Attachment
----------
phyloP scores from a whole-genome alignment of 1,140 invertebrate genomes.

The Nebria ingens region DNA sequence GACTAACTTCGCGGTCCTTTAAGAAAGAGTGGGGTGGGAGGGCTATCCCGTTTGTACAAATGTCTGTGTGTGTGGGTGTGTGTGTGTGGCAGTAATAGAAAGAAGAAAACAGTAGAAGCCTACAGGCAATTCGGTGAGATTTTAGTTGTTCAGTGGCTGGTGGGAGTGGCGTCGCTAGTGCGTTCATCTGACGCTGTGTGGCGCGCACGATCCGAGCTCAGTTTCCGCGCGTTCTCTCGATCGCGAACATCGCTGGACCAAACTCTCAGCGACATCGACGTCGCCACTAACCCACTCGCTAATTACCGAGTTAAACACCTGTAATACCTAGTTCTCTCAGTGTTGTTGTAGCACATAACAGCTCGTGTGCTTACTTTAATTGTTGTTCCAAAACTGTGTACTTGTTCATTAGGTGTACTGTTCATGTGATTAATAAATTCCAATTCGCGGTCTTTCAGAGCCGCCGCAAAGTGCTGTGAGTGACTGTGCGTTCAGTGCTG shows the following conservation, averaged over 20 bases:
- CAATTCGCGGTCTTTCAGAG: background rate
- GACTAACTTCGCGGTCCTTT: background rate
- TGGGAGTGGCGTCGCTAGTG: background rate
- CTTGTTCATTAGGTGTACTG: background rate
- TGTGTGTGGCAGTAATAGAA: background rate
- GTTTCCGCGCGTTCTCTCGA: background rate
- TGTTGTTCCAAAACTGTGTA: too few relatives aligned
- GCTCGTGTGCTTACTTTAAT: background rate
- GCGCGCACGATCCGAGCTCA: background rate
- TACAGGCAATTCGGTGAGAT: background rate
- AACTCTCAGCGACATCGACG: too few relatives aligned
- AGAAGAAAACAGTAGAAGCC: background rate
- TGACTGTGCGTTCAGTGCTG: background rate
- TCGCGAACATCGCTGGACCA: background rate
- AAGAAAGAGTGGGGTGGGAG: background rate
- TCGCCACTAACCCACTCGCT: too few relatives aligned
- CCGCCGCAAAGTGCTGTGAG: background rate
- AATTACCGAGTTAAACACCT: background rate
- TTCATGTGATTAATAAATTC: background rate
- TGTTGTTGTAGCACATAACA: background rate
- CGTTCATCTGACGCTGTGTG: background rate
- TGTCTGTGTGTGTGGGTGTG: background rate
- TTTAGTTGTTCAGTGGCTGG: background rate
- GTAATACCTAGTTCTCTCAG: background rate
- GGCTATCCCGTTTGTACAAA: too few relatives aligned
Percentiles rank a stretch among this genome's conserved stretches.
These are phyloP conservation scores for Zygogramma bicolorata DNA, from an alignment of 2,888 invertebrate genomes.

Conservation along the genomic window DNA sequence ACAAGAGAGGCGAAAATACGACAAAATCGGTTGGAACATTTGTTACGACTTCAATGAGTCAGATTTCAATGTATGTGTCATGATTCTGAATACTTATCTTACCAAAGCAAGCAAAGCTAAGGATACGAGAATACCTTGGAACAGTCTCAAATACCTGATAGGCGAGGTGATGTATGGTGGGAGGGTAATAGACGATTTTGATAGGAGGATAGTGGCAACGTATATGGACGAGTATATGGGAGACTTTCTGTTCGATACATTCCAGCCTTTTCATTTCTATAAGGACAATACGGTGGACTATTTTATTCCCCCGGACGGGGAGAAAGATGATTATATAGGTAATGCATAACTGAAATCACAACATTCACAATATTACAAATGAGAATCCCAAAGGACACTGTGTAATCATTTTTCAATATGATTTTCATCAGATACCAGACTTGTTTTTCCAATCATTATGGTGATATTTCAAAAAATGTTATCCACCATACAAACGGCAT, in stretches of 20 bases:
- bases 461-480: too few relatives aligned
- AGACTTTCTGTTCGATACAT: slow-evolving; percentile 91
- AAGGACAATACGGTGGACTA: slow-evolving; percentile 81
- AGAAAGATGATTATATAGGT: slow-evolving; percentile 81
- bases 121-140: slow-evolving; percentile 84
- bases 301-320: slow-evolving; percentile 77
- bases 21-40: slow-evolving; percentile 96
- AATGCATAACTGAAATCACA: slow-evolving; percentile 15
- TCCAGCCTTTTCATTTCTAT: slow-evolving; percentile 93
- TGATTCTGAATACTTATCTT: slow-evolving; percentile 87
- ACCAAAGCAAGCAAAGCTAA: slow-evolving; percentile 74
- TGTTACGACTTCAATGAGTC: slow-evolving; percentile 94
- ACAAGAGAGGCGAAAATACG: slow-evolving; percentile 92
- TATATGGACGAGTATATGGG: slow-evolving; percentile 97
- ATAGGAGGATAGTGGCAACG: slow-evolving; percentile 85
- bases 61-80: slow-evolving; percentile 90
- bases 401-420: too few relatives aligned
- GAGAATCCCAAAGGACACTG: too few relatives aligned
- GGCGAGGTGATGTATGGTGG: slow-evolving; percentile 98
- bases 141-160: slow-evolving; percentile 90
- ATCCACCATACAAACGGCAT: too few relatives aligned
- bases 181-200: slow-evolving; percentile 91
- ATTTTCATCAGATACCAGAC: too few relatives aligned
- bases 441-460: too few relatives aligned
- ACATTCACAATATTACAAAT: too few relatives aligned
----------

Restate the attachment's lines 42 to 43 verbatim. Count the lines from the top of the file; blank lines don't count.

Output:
- TGTTACGACTTCAATGAGTC: slow-evolving; percentile 94
- ACAAGAGAGGCGAAAATACG: slow-evolving; percentile 92